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Yes, You Can Ditch the 20-Step Routine and Still Have Healthy Skin

Three skin tools lay on a white countertop: roller, sponge, and brush.
The steps to take care of your skin can range from person to person, but there are certain essentials that professionals recommend to have healthy skin that you can be confident about.

Genetics determine a lot in how our skin looks. But there are still countless products out there for skin health and treatment. How do you make sense of it all?

You grab a bar of soap, wash your face and don’t think twice about it. Your approach to skincare: utilitarian. Or maybe you have seven products lined up on the counter and methodically use each one in just the right order.

No matter how complex, the routine act of doing something for yourself a few times a day can feel significant and reassuring. But what do experts consider the essentials of a skincare routine, and why?

Host Anita Rao talks with board-certified dermatologist Dr. Chesahna Kindred and physician assistant Anay Castro about three main components of skincare: cleanser, moisturizer and the all-important SPF. Rao also talks with beauty and skincare industry professionalLeo Louieabout how to not get caught up in skincare marketing and the idea of “perfect” skin.

Nothing is a must-have, you-cannot-live-if-you-don't-do-this type of thing with skincare — outside of applying sunscreen.
Leo Louie

Essential skincare elements, according to the professionals


Anay Castro: We need to remove basically what people would say impurities — not really impurities, it's just residue from our own skin shedding. But also think about it, we're applying like — there's a myriad of products now in the market. And you know, every day we apply things to our skin, so you do have to cleanse it: makeup, products that we apply, etc. So cleansing is important, it's kind of like starting fresh and making sure that you know a canvas is ready to receive whatever you put on it.


Dr. Chesahna Kindred: The skin can get so dry that it triggers the skin to make excess oil, and that can be a problem for patients with acne. [For] patients with an overproduction of yeast that leads to a folliculitis, definitely for our kiddos and our patients with eczema, moisturization is very important. … If you live in an area where there's a lot of humidity, sometimes it's not quite as critical. And we kind of switch from saying moisturize to hydration, and what's great [is] there are hydrating serums that contain hyaluronic acid. So between moisturizing and hydrating, there's something for everyone, and it helps to prevent certain conditions down the road.


Dr. Chesahna Kindred: The bare minimum is a facial moisturizer that has SPF 30. We don't really have to say broadspectrum anymore, because now that's a requirement. But we would like for it to have antioxidants and SPF 30. And antioxidants are the bare minimum in your moisturizer. If you want to get fancy, you want iron oxides. Iron oxides protect against the blue light that we get from our cell phones, tablets and computer screens.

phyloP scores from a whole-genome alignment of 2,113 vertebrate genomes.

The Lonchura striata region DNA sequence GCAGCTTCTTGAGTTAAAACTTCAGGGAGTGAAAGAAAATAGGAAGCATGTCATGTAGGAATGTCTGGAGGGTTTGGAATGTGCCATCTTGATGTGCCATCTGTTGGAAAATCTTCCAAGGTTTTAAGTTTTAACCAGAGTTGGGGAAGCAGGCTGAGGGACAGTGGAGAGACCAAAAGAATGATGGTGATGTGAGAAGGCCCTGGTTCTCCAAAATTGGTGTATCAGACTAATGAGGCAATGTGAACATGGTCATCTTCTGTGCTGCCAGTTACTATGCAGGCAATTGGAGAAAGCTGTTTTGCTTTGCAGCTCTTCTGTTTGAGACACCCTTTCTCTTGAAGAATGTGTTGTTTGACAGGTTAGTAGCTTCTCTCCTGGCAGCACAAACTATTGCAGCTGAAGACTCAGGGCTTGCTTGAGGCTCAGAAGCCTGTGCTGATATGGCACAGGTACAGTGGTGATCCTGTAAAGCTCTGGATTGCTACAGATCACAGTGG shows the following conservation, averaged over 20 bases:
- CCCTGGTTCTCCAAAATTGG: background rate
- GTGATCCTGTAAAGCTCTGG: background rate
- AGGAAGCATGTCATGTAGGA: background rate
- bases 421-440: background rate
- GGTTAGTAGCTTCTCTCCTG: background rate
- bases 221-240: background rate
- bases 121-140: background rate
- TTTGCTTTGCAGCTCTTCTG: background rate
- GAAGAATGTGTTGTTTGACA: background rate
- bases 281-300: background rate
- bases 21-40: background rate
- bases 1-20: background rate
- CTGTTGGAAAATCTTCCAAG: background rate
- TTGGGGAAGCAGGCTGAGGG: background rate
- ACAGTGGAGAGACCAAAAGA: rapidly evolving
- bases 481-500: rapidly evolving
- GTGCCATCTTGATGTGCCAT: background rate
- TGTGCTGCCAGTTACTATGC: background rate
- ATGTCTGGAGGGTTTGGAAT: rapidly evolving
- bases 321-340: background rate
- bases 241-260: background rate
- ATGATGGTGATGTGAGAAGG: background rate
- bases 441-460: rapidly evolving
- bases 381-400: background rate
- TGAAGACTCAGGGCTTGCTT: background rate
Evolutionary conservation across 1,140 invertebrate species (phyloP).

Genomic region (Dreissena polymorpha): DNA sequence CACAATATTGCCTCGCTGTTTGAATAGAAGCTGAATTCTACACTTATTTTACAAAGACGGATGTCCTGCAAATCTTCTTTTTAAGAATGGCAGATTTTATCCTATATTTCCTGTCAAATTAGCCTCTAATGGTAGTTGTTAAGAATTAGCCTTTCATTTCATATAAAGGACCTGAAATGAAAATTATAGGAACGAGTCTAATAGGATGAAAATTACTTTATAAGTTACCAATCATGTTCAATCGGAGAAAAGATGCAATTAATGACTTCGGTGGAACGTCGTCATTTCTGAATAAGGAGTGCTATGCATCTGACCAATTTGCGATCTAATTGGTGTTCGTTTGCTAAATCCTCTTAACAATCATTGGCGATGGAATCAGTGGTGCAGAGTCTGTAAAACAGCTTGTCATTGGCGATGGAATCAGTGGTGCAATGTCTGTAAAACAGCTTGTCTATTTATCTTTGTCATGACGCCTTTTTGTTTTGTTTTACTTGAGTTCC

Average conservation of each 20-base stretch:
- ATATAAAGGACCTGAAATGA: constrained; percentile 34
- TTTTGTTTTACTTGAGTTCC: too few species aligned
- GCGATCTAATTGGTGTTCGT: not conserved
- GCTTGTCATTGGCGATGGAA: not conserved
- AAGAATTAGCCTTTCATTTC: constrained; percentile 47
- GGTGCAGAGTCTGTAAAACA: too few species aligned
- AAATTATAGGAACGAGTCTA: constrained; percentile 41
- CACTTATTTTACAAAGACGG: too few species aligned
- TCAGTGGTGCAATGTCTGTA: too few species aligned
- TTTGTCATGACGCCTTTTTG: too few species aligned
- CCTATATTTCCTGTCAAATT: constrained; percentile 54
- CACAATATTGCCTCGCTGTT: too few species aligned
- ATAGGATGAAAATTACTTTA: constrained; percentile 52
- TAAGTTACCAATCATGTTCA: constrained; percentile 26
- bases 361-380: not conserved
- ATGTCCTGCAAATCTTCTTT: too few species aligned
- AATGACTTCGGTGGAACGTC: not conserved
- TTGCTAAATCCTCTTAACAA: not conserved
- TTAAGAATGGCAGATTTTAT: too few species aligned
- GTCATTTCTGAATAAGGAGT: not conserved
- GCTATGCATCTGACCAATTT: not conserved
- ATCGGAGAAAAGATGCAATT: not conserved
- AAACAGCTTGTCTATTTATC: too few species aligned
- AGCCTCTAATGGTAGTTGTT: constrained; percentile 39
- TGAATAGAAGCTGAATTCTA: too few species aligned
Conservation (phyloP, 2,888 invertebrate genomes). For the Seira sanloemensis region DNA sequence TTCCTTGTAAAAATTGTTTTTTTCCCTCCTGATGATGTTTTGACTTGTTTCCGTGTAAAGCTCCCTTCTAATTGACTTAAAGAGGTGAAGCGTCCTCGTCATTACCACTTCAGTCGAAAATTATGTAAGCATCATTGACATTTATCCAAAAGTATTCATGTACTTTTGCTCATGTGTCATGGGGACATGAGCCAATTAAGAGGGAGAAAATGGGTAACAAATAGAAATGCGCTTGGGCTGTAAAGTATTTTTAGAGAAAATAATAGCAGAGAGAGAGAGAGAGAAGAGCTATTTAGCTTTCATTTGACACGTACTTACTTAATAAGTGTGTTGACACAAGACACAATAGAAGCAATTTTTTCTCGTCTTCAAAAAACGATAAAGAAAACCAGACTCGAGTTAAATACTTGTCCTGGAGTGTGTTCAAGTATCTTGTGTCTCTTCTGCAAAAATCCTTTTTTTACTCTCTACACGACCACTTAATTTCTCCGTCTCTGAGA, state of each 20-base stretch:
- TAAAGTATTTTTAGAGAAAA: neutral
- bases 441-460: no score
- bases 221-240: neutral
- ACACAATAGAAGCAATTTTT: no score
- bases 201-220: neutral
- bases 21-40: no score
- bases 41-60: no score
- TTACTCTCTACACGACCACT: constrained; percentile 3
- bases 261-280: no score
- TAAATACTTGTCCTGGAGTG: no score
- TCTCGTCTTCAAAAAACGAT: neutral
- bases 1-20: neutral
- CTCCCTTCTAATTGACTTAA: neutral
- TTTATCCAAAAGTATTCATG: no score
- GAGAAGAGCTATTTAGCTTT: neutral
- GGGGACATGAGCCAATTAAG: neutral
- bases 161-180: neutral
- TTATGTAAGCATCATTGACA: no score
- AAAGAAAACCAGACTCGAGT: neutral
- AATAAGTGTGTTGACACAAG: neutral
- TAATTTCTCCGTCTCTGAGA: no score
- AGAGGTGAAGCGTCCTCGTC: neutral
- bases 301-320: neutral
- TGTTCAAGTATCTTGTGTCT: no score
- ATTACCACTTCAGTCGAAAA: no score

Leo Louie: Just stick to a real step-by-step approach of having one goal in mind, finding ways to achieve that one goal, trying one thing at a time and then slowly adding from there. And realize that past a certain point, like we're here to just have fun. We're here to feel good about ourselves. It's the same as putting on your favorite outfit, getting a haircut you like — there's definitely a point where skincare crosses into that territory that's very valid and can be very important and influential. But nothing is a must-have, you-cannot-live-if-you-don't-do-this type of thing with skincare — outside of applying sunscreen.

Please note: This episode originally aired October 8, 2021.

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Kaia Findlay is the lead producer of Embodied, WUNC's weekly podcast and radio show about sex, relationships and health. Kaia first joined the WUNC team in 2020 as a producer for The State of Things.
Anthony Howard, a junior at UNC-Chapel Hill and the fall intern for Embodied, is currently majoring in media and journalism at UNC's Hussman School. He has interests in creative writing, musical theatre, and fashion. Whether it be writing for The Daily Tar Heel as an arts & culture staff writer or listening to the latest Megan Thee Stallion, Howard is excited to broaden his experience with Embodied and create impactful storytelling.
Anita Rao is an award-winning journalist, host, creator, and executive editor of "Embodied," a weekly radio show and podcast about sex, relationships & health.